While Sabathia moved to the third base side to play up the movement on his sinker, it looks like the new approach has massively hurt his four-seam fastball.…

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Short grouse about that last pitch

The Yankees were one out away from getting out of a jam in the bottom of the ninth inning. One more strike and they would have fought into extra innings with a chance to win the game. They never got the one strike as good old Mark Reynolds hit the ball into left-center for the game winning hit. Adam Warren threw the pitch and it might have been the worst 0-2 pitch in history.

First of all, Mark Reynolds had history against him. Reynolds had been in 0-2 counts 863 times in his career. After arriving at that count, Reynolds had struck out 512 times. It works out to a 59% strikeout rate in those situations. He had a .429 OPS in those situations. The odds were all in the Yankees’ favor.

Adam Warren had been throwing 95 MPH gas. A letter-high fastball would have worked. A low fastball would have worked. A fastball on the outside corner would have worked.…

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Explaining Ichiro’s Hot Start

AP Images

AP Images

After a season where Ichiro Suzuki put up a 71 wRC+, expectations surrounding the outfielder weren’t very high for Yankee fans. It’s somewhat surprising that Ichiro has even remained in pinstripes thus far, as there was a decent amount of trade speculation the past offseason. The Yankees stuck with Ichiro, and so far he’s played in 27 of 33 games, but earned just 53 plate appearances. During that time, he’s hit a surprising .373/.396/.451 with a .463 BABIP.

When it comes to BABIP, most people assume it’s the stat of luck, but there are a lot more stats that build this number. Ichiro’s batting average on hits is surprisingly close to his career numbers, he’s hitting .333 on ground balls, .000 on fly balls, and .750 on line drives. Perhaps the line drive and ground ball averages are slightly lucky, but the lack of a fly ball average counteracts the slightly above average numbers on his other batted balls.…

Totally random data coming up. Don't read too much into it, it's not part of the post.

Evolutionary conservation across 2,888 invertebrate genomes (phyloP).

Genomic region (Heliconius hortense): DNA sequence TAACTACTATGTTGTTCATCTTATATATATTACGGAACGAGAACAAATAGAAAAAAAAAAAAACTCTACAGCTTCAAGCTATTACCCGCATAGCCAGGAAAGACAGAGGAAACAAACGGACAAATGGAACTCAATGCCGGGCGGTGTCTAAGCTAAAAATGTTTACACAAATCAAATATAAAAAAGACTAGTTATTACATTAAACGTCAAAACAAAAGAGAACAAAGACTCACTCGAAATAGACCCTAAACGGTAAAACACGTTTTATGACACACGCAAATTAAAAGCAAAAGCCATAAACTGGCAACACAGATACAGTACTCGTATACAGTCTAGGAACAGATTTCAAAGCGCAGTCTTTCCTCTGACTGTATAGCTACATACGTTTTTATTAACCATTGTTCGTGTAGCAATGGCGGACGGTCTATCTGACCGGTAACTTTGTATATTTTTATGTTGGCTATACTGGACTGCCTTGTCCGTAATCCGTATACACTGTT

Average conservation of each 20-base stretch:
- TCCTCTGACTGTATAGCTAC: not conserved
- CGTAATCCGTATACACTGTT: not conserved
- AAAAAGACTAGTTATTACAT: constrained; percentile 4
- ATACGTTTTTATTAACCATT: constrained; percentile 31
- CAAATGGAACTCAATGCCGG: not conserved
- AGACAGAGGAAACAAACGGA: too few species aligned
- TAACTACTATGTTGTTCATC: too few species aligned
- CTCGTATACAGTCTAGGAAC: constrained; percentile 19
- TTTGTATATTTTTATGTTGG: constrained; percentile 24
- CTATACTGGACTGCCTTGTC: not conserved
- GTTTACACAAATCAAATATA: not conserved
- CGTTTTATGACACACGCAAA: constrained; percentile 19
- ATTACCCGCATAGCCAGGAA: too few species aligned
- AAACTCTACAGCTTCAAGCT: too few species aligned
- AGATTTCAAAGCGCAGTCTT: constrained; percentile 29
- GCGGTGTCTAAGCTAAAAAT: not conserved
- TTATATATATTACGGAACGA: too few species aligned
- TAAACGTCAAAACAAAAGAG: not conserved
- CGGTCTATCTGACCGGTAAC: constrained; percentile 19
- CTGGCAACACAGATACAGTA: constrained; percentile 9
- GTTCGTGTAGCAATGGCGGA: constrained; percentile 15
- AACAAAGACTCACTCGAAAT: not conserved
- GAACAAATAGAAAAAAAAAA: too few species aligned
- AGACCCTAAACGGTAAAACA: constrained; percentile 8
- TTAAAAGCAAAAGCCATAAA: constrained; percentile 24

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Derek Jeter And The Fastball

Jim McIsaac/Getty Images

Jim McIsaac/Getty Images

Even when Derek Jeter used to struggle, he was hardly ever challenged with fastballs. Even if the shortstop’s bat speed slowed down, being late on a fastball with his type of swing was usually good enough to send the ball to right-field. Now that Jeter is approaching 40-years-old, pitchers are challenging him more than ever. But despite his opposite field swing, Jeter is getting beat by the velocity.

According to BrooksBaseball, Jeter has seen 178 four-seam fastballs and 108 sinkers out of 431 pitches (66% fastballs) so far. That number has gone up as teams have seen Jeter struggle against the pitch, and in the last series against the Rays, Jeter saw 31 four-seamers, sinkers, and cutters out of 38 pitches. 8 of these pitches were fouled off and another 8 were put in play, 5 of which were ground ball outs and 3 were fly ball outs. The good news is that Jeter swung and missed at just 2 of these fastballs.…

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Has Velocity Improvement Helped Phelps In 2014?

Stephen Dunn/Getty Images North America

Stephen Dunn/Getty Images North America

David Phelps remains one of the most overlooked pieces of the Yankees’ pitching staff. In 2012, Phelps put together a solid rookie season where he pitched to a 3.34 ERA in 99.2 innings. His 8.7 K/9 that year surprised most fans, as he was hardly a strikeout pitcher in the minor leagues. In 2013, Phelps struggled in the beginning of the season, but once he moved to the rotation, the right-hander only had two truly poor starts out of twelve games. Phelps again opened up the 2014 season with some rough appearances out of the bullpen, but he’s since been extremely efficient as a reliever, and showed last night that he can still remain efficient as a starter.

What’s made Phelps a bigger success than we expected were the strikeouts. Despite the unusual uptick in his rookie season, Phelps has continued to put together above-average strikeout numbers. The pitcher earns these strikeouts in a number of ways, as he sports a good changeup and a strong curveball, but Phelps does not have much of a swing and miss pitch.…